There are additional VAT registration requirements for importers in Northern Ireland and businesses making 'distance sales' into Northern Ireland. There are also special rules for businesses making distance sales of excise goods (such as tobacco and alcohol) into the UK.

VAT registration and accounting for VAT

It can take HMRC several weeks to complete VAT registration and issue you with a VAT registration number. But you must account for VAT from the date when VAT registration was required (eg the date you exceeded the VAT threshold).

That means you will need to keep proper VAT records. You also need to account for and pay VAT through VAT returns starting from the initial date of VAT registration. This includes paying HMRC the VAT due that you have charged on your sales (output VAT), and reclaiming the VAT you have paid on business supplies (input VAT).

However, you are not allowed to charge VAT or issue VAT invoices until you have received your VAT registration number. Instead, you need to increase your prices by an amount equivalent to the VAT you will be charging, and explain to your customers what is happening. Once you receive your VAT registration number, you can reissue proper VAT invoices which now do include VAT separately. In this way, neither you nor your customers will lose out.

Voluntary VAT registration and VAT planning

Voluntary VAT registration may be worth considering, even if your taxable turnover is below the VAT threshold.

For example, if you sell zero-rated goods but purchase standard-rated supplies, VAT registration will allow you to reclaim the VAT you are paying. Even if you sell standard-rated goods, VAT registration can be advantageous if your customers are other VAT-registered businesses that can reclaim the VAT you must charge after VAT registration.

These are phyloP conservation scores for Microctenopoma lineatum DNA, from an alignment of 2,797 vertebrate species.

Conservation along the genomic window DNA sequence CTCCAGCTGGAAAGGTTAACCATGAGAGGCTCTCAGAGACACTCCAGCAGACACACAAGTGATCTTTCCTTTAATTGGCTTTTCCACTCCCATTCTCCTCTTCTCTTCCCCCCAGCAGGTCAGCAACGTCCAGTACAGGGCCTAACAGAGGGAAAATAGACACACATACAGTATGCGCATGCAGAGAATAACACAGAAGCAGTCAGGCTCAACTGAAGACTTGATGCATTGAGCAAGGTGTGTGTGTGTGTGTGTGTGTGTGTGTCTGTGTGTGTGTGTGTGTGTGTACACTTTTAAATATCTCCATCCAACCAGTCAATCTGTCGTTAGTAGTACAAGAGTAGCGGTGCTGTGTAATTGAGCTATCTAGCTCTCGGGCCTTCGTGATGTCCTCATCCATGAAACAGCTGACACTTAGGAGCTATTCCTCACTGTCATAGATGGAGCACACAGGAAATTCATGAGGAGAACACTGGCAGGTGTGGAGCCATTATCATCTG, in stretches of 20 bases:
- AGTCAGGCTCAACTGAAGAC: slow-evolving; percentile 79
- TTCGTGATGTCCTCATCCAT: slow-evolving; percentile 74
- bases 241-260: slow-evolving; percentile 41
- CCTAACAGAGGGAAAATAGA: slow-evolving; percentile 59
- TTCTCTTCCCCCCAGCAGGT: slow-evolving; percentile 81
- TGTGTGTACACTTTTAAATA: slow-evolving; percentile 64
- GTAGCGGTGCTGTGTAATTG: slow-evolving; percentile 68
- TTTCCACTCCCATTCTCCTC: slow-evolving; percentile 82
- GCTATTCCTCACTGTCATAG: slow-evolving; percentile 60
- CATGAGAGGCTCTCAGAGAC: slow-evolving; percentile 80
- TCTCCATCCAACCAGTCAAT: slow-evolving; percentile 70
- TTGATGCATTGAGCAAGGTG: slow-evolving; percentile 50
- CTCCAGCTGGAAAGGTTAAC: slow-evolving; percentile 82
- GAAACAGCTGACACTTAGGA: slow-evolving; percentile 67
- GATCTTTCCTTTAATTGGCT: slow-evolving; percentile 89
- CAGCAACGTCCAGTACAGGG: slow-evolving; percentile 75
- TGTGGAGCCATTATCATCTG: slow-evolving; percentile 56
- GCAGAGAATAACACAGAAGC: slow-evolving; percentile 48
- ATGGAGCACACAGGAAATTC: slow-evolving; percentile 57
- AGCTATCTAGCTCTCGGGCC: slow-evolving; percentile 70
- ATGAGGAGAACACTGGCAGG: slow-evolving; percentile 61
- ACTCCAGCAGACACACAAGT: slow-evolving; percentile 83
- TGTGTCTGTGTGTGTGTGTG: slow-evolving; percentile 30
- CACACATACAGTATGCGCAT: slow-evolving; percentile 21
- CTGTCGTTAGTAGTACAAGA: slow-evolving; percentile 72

It's worth noting that you may be able to reclaim VAT you have spent on supplies purchased before VAT registration. This can include goods bought up to four years previously and services up to six months ago. You must have proper VAT records and meet other requirements. You should take advice if you think you may be able to take advantage of this (eg if you want to reclaim VAT costs incurred while setting up a new business).

Finally, you should be aware that you cannot avoid VAT registration by artificially splitting your business into smaller businesses, each with a taxable turnover below the VAT threshold. Conversely, if you acquire a VAT-registered business and this takes your combined taxable turnover in the previous 12 months over the VAT threshold, VAT registration will be required. If you are involved in running several businesses or plan to acquire another business, you should take advice on the VAT implications.

Deregister for VAT

You must cancel your registration if you stop trading or join a VAT group or become ineligible for any other reason. You can, at any time, voluntarily cancel your registration if your turnover falls below the threshold of £83,000. Visit the GOV.UK for information on when you can deregister for VAT.